Reserve status and re-activationEdit
After its inactivation from the active forces, the 13th was designated an Active Associate reserve squadron. Remaining as the 13th Attack Squadron, it was allotted to the VIII Corps Area on 28 February 1927. Organized about May 1928 with Organized Reserve personnel as a Regular Army Inactive (RAI) unit. Conducted summer training at Fort Crockett, with units of the 3d Attack Group.
Returned to active status on 1 November 1929, the 13th Attack Squadron again joined the 3d Attack Group at Langley Field, Virginia. Two weeks later the squadron moved to Fort Crockett, Texas. From 1929 to 1934, the squadron flew the Curtiss A-3 aircraft, and then converted to newer A-12s. In February 1935, the 13th moved to Barksdale Field, Louisiana. On 16 October 1936, the War Department reconstituted the World War I 13th Aero Squadron and consolidated it with the 13th Attack Squadron, forming a single squadron with two separate origins, thus perpetuating the history and traditions of both. The 13th Attack Squadron designation was retained for the consolidated unit.
Also in 1936, the squadron received the Northrop A-17 ground attack aircraft. It continued flying A-17s through 1939. On 15 September 1939 the squadron became the 13th Bombardment Squadron (Light), while its parent became the 3d Bombardment Group (Light). Douglas B-18 Bolo medium bombers were gained about this same time, but some Martin B-12s were also flown in the 1939-1941 period as the 13th developed into a proficient bombardment squadron. The 3d Bomb Group moved to Savannah Army Airfield, Georgia in October 1940, and in 1941 they received A-20A Havoc ground attack aircraft to replace their obsolete B-18s and B-12s.
World War IIEdit
When war came to the nation in December 1941, the Reapers embarked on an accelerated training program while also engaged in anti-submarine patrols against German U-boats along the Atlantic coast. Because every ranking and experienced man from the unit was pulled and assigned overseas to train other units, the Reapers were left without personnel and planes. When the unit arrived in Australia in January 1942, they were still without airplanes. While waiting for aircraft, the Reapers learned there were 24 brand new B-25s sitting on the ramp in nearby Melbourne, but the planes were earmarked for the Dutch. Soon after, 24 Reaper pilots arrived in Melbourne, presented a confused Officer of the Day with an authorization letter, and nonchalantly flew away with the airplanes before anyone realized the mistake. The Reapers used those planes, and later A- 20s, to attack bridges, transports, airfields, troop installations, seaplanes, docks, warehouses and enemy targets. At the end of the war, the squadron had earned four Distinguished Unit Citations for actions over the Philippine Island, Papua and New Guinea, and also took home the Philippine Presidential Unit Citation.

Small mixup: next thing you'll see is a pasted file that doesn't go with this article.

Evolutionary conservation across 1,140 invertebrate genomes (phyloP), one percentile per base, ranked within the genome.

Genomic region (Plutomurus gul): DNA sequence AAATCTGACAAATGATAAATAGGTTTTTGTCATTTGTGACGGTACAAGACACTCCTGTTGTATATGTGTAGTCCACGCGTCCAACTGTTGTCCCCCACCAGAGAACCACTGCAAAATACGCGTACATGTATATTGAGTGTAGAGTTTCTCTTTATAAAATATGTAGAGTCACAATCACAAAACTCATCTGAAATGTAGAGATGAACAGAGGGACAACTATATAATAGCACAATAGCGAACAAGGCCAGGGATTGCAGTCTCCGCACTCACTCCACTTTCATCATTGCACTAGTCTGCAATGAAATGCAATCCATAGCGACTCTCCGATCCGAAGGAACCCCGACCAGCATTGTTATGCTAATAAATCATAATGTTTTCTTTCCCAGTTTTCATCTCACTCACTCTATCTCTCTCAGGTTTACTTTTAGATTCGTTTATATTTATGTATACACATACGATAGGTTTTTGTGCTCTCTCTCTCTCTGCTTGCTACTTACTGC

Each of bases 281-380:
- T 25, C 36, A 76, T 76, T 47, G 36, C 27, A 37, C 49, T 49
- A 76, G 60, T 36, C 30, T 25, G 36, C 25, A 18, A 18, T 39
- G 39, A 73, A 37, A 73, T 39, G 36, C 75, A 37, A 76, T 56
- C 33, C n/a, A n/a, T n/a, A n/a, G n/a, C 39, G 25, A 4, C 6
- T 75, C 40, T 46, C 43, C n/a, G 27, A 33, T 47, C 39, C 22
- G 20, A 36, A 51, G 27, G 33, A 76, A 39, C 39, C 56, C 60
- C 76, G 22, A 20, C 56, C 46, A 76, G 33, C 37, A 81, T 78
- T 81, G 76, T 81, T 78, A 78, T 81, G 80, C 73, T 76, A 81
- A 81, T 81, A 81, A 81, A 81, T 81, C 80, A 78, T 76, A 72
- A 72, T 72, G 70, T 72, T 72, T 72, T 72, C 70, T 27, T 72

From the end of World War II to 1950, the 13 BS remained in Japan as part of the Army of Occupation.
When North Korea invaded the south in 1950, the squadron, Flying A and B-26s, conducted interdiction missions during daylight raids on enemy troops and lines. On June 25, 1951, the squadron was redesignated the 13th Bombardment Squadron (Light-Night Intruders) to reflect the unit’s “Hoot Owl” night missions. Following the end of the Korean War, the 13th remained forward deployed to Kunsan Air Base, Korea until ordered to Johnson Air Base, Japan, in 1954 to begin conversion to the B-57. On October 1, 1955, the unit was redesigned the 13th Bombardment Squadron Tactical.
The unit’s next move was to Clark Air Base, Philippines, on April 10, 1964. During the Vietnam War the Reapers took part in numerous campaigns flying the Canberra, a light twin engine jet bomber, and with the upgraded B-57G model was one of the first units to fly with a targeting pod, which was used to release some of the first ever laser guided munitions. Deployed to Ton Son Nhut, South Vietnam, by June 1964, the squadron had flown 119 combat sorties. In February 1965, an enemy attack destroyed six 13 BS B-57s at Ben Hoa and rendered the airfield unusable. Flying from Danang and Phan Rang, Vietnam, the unit continued to fly combat sorties until 1968. The 13th BS was then inactivated.
The squadron remained on the shelf until February 8, 1969, when it was activated at MacDill Air Force Base, Fla., where the mission of the 13th trained members on B-57G tactics, techniques, and state of the art computer systems. On 15 September 1970, the 13th deployed to Ubon Royal Thailand Air Force Base, Thailand, and on October 17, 1970, flew its first combat mission in the B-57G. The squadron flew combat missions until April 12, 1972, when personnel and equipment moved to Forbes Air Force Base, Kan., as the squadron was reduced to paper status. The 13th was again inactivated on September 30, 1973.
On 14 June 2000 after more than 26 years in hibernation, the Grim Reapers returned to the active Air Force as part of the 7th Bomb Wing at Dyess Air Force Base, Texas. Shortly after September 11, 2001, the Reapers deployed with the 9th Expeditionary Bomb Squadron and performed notably in Operation Anaconda to Afghanistan in early 2002. Upon returning the Reapers were named the 7th Bomb Wing’s executive agent for support of the B-1 Test program. Additionally, the Reapers were responsible for supporting the B-1 Weapons Instructor Course. This relationship put the 13th in the enviable position of being the first in the operational bomber community to train on the latest upgrades, and often with the Air Force’s premier instructors.